New York Regulators Approve Restrictions On Cannabis Packaging: No Cartoons, No Neon, No Candy

Zinger Key Points
  • The panel is cracking down on products designed to look like candy, gummies or other snacks that might appeal to children.
  • Public health, reducing harm and promoting a sustainable cannabis industry are key says New York's chief regulator.

New York’s Office of Cannabis Management approved regulations late Wednesday on the packaging and labeling of marijuana products, with strict stipulations that they are not to be attractive to children. That is, no cartoons, no neon colors and no names that are any variation of the word "candy."

The packaging must be child-resistant, tamper-evident, and non-toxic.

Each package of marijuana, edibles or concentrates will have the universal state symbol of approval containing a yellow THC flower in a triangle, with 21+ a symbol in a red circle atop the New York State logo. The state label confirms that the product is licensed and legitimate after undergoing lab testing.

“Protecting public health, reducing harm and promoting sustainable industry practices are key components of legalizing cannabis for adult-use and I look forward to considering these regulations as we develop the industry,” said Cannabis Control Board Chair Tremaine Wright. “We are committed to building a New York cannabis industry that sets high standards for protecting children and keeping products sale and sustainable,” reported various news outlets.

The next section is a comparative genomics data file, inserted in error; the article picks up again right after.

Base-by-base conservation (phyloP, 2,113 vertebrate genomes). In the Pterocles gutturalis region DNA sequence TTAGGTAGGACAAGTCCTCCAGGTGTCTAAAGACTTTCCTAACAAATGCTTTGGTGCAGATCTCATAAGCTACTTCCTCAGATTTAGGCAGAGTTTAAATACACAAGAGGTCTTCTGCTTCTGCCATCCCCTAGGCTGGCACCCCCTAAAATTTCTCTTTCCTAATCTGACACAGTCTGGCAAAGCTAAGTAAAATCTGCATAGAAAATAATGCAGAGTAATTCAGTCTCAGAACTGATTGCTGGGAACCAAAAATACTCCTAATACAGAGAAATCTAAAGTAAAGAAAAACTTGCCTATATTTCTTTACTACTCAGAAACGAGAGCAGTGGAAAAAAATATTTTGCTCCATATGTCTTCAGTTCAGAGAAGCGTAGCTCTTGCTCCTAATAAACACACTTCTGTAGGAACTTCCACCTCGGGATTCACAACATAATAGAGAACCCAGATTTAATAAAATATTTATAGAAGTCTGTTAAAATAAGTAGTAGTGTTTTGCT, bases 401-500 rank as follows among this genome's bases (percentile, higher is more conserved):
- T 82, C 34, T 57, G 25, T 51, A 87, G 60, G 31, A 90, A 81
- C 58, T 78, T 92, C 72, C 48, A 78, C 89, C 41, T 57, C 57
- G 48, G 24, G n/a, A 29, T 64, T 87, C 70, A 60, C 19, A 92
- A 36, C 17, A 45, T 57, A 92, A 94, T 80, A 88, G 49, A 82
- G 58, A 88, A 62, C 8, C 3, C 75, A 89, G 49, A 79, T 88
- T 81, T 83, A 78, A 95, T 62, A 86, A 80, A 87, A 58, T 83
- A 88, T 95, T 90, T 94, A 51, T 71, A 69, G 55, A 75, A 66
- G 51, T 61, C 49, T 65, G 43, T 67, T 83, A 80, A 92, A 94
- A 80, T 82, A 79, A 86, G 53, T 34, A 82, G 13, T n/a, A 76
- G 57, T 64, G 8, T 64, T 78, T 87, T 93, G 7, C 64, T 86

Licensed cannabis sellers also are prohibited from claiming any therapeutic or health benefits from smoking or ingesting weed and they're forbidden from using words such as “organic” and “craft.”

In fact, sellers will be required to have a number of health warning labels, including ones that must be affixed to the package and read “KEEP OUT OF REACH OF CHILDREN AND PETS.”

Labeling will also warn that consumers must be 21 years and older and that women who are pregnant or nursing should not consume cannabis.

The commission set up rules for the labs that will test the plants. It also approved several new farms to grow, including two more in Western New York.


Posted In: gummiesnew yorkOffice of Cannabis ManagementTHC warningTremaine WrightCannabisGovernmentNewsRegulationsPoliticsTopicsLegalMarketsGeneral

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